Teach generosity at home by modeling and talking about giving

How to Teach Generosity to Your Children

How to Teach Generosity to Your Children

by Bill High

Every parent is in the business of transferring values to their children, whether they’ve thought a lot about it or not.

Children pick up on values by observing what’s important to their parents and what’s not. Children also catch values by how their parents choose to spend time together as a family.

Many parents also make an intentional effort to teach children certain values and beliefs, with the hope that their children will embrace those values as their own. And they grieve when a child rejects their deeply held beliefs.

But let’s zero in on a specific value: How can parents transmit the value and the practice of generosity to their children?

That’s the question an important study by the IUPUI Women’s Philanthropy Institute sought to answer.

Put another way, the researchers were basically asking, What can parents do to ensure their children want to help others and make a positive difference in the world?

Notably, the study examined differences between the giving patterns of sons and daughters based on their parents’ practices.

But in addition to the gender-specific findings, the IUPUI researchers noted several general principles on parents successfully imparting values to children.


How Parents Teach Generosity

  • Parents who intentionally invest more in the upbringing of their children are more likely to see their children adopt a similar set of values.

However, it’s easy to take for granted that just spending time with kids is enough. There must be intentional activity.

Intentional activity includes “modeling, instruction, reinforcement…empathetic, positive and responsive caregiving…and conversations.”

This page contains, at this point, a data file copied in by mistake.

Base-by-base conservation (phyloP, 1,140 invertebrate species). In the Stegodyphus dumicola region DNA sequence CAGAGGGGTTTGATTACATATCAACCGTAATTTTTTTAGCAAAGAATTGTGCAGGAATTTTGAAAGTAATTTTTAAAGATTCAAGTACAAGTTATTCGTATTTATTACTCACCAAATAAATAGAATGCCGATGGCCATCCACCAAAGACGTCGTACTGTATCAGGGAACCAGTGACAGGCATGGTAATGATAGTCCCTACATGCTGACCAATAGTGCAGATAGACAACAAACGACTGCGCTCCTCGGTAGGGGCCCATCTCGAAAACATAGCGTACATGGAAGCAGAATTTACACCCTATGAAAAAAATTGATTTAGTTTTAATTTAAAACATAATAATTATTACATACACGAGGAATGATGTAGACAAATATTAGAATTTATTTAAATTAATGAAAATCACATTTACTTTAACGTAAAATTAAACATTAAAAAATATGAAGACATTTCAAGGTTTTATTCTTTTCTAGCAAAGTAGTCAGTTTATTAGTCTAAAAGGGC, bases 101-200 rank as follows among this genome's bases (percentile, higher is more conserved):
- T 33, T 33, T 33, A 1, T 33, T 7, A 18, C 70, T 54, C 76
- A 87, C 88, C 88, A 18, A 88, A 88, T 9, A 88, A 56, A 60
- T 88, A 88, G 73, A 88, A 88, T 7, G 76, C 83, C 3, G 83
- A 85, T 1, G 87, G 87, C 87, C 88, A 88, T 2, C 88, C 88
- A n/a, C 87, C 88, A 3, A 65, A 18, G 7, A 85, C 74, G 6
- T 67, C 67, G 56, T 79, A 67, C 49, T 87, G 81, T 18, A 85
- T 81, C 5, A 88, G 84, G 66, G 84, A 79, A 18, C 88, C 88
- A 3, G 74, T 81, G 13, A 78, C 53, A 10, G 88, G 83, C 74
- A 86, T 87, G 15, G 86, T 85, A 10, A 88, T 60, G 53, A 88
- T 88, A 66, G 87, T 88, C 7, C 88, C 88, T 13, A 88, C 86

• Giving by adult children is influenced by whether they saw their parents give to charitable organizations. That influence is more strongly felt, for instance, in the parents giving to church.
  • Families who have traditions around charitable giving, including volunteering, are more likely to produce adult children who give.
  • Modeling charitable giving is not enough. There must be conversations around the why of giving as well.
  • Parental giving is tied to an 8.7% increase in the child’s likelihood to give as an adult.


Giving by daughters vs. sons

The study also found some interesting findings related to gender.

  •  For instance, parental giving led to a 3.6% increase of giving among sons but a 12.9% increase in giving among daughters.
  • Frequency of giving is a key factor. When parents give frequently, 79.3% of sons will give, but 84.3% of daughters will be influenced by this practice.
  • For higher-income families, the impact of the parents’ giving is far greater on daughters than sons.

For daughters, the parents’ giving leads to 92.4% also giving versus only 65.4% choosing to give if their parents weren’t charitable.

Interestingly, for sons of higher-income parents, 87.5% give regardless of whether their parents gave or not. This shows the likelihood of sons’ giving does not depend on whether their parents gave, while that of daughters is highly influenced by their parents.

In explaining why the parental giving played a greater influence on daughters, the study noted that possibly daughters are more likely to be socialized into a caretaking role. Giving may be seen as a form of caretaking for daughters.


Under any circumstances, the study demonstrates what every parent needs to know:

It is good to model giving to your children. It’s even better to talk about giving with your children. The more you give with them and talk about it, the more likely you are to end up with givers.

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Published May 17, 2019

Topics: Generosity

Family GenerosityGenerosityValues

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